Ingesting marijuana alone is rarely fatal, but put yourself in your dog’s place. They were going about their day, likely enjoying a walk or counter surfing in your kitchen, but now they’re deep in a level of couchlock that they were woefully unprepared for. After ingesting flower, the most common sign of marijuana poisoning is ataxia, a level of uncoordinated movement akin to drunkenness. Dogs will be unstable on their feet, often crossing their legs and stumbling. Other unfortunate reactions include urinary incontinence, dilated pupils, shaking, and general paranoia.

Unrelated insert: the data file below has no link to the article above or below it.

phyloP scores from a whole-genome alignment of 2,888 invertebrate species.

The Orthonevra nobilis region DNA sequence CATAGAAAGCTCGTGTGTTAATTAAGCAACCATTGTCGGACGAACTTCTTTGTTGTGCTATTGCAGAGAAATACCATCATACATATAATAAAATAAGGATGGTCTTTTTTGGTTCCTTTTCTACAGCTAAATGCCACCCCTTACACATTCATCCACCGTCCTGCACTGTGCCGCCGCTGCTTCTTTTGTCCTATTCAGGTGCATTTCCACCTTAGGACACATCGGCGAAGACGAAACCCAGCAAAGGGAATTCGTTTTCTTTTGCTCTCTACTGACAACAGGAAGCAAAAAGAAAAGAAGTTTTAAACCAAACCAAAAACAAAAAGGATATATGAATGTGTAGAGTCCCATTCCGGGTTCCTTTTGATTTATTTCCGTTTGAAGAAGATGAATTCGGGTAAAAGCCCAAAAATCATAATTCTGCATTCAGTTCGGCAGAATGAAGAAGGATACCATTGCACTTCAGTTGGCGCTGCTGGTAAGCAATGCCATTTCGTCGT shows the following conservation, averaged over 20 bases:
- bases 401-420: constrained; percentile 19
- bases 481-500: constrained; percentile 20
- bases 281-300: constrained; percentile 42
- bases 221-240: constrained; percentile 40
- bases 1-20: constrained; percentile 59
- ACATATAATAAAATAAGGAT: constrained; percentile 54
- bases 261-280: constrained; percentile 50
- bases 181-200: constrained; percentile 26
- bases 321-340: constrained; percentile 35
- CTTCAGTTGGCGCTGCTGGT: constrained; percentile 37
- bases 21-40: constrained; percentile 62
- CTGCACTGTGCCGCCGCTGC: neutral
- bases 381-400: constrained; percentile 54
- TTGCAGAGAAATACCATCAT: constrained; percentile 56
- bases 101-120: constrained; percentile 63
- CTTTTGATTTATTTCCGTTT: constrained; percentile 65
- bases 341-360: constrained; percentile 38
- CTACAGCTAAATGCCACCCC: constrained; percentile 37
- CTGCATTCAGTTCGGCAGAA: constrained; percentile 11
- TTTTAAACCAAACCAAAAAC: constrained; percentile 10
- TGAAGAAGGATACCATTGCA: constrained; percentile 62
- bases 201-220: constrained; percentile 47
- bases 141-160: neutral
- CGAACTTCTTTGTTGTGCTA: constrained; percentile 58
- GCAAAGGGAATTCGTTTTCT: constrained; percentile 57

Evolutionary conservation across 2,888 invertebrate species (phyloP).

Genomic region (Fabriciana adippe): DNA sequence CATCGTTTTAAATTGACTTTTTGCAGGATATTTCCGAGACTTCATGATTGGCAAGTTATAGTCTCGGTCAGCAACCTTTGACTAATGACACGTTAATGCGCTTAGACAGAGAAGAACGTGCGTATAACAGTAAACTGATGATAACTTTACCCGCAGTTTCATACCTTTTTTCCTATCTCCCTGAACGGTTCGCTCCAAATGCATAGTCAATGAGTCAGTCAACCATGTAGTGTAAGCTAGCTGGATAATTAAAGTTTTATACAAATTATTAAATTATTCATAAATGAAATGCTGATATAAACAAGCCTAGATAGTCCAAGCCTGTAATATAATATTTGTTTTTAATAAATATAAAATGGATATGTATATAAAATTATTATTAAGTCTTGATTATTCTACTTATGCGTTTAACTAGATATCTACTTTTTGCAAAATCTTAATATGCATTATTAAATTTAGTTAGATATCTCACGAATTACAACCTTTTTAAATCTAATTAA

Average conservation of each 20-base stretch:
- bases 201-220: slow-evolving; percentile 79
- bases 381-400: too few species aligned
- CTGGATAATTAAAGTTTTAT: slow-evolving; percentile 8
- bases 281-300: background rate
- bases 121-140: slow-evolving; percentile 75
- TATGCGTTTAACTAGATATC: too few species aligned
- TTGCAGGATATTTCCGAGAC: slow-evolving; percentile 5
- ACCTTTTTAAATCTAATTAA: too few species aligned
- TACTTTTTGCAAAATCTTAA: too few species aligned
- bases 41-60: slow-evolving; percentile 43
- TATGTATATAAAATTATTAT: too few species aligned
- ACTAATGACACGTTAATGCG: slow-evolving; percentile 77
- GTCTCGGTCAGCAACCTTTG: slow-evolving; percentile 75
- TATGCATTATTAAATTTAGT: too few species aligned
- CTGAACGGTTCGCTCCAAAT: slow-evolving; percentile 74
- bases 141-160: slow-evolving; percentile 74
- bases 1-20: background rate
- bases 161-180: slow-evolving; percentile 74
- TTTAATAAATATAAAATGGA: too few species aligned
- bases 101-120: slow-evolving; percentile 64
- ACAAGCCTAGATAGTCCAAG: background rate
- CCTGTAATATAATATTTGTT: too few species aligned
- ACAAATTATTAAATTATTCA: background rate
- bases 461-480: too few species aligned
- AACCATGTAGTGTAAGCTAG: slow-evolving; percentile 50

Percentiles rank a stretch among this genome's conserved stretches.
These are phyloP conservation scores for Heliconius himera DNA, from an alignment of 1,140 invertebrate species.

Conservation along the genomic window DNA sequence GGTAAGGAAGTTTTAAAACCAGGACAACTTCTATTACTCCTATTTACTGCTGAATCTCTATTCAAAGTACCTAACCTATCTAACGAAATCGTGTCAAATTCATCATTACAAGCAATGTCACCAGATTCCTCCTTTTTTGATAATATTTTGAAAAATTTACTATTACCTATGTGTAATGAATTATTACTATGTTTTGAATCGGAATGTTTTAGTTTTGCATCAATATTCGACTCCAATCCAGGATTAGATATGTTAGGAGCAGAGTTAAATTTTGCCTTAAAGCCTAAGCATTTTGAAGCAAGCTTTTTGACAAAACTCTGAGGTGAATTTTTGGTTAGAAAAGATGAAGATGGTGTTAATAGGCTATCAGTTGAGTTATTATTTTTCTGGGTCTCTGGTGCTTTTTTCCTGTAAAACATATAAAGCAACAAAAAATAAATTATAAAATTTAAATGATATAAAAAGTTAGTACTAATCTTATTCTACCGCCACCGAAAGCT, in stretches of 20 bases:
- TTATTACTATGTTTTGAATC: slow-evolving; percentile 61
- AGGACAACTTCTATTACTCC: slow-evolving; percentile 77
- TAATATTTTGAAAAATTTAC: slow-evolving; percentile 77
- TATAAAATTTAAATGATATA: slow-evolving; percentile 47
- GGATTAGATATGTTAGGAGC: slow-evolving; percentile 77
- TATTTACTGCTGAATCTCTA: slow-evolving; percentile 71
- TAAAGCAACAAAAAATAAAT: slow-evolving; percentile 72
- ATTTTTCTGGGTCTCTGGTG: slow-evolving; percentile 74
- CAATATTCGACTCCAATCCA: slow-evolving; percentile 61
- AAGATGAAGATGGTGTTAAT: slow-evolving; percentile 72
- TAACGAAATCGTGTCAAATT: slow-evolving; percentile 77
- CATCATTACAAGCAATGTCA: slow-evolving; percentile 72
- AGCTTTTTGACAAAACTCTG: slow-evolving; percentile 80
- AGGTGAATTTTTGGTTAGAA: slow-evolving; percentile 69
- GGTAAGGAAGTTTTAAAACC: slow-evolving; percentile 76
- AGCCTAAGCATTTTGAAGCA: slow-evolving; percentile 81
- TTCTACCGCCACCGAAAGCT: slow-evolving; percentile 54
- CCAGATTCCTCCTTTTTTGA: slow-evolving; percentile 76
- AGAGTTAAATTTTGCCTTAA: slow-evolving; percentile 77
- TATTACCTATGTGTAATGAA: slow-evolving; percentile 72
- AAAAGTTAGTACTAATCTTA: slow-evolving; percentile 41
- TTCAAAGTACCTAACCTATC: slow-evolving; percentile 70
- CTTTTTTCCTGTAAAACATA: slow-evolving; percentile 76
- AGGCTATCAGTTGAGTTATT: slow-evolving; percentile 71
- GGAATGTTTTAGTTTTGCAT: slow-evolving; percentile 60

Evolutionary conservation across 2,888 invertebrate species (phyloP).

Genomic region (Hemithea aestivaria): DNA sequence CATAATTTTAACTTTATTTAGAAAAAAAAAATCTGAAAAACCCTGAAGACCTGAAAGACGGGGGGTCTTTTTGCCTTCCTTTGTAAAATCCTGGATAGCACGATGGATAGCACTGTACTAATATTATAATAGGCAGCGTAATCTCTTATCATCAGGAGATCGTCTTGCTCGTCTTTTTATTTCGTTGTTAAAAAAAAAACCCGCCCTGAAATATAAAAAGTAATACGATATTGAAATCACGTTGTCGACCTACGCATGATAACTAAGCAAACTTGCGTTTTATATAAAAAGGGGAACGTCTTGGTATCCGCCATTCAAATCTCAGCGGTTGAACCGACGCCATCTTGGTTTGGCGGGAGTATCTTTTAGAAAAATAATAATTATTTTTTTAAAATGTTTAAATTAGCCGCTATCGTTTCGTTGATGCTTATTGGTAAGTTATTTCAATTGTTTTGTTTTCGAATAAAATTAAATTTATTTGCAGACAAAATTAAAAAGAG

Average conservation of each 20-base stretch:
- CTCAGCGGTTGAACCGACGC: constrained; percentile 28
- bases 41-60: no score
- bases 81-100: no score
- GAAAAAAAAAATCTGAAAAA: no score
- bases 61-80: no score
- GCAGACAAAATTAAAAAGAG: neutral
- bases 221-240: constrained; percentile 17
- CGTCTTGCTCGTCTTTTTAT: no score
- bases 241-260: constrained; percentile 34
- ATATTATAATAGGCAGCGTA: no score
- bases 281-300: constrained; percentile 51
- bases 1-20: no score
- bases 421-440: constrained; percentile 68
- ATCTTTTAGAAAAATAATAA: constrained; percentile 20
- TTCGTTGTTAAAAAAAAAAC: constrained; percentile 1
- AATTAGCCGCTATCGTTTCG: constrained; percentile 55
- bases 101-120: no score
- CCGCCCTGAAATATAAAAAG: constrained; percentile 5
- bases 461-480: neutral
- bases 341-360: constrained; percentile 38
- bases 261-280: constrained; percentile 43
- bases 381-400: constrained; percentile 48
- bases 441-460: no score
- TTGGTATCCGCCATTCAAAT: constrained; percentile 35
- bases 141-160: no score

If you’ve ever gotten too high, the above symptoms won't be unfamiliar to you, but for your dog, the more severe reactions come from eating edibles made with xylitol and heavy butter. Xylitol, another substance pets metabolize differently than humans. More so than marijuana, xylitol is poisonous to dogs. It is regularly used in sugar-free and health-conscious foods. The ingestion of it is cause for an immediate vet trip. THC binds best to fat molecules which makes butter a common ingredient in cannabis-loving kitchens. Although butter isn’t toxic to dogs, it’s still a health risk as it could cause pancreatitis which manifests as gastrointestinal upset.
What can these symptoms look like in real life? Here's a video taken by one of Brooklyn Bark's walkers after they arrived to find a client suffering from THC poisoning. The pup had sneakily grabbed something off of the street while out on his morning walk with the owner.
Inside the Home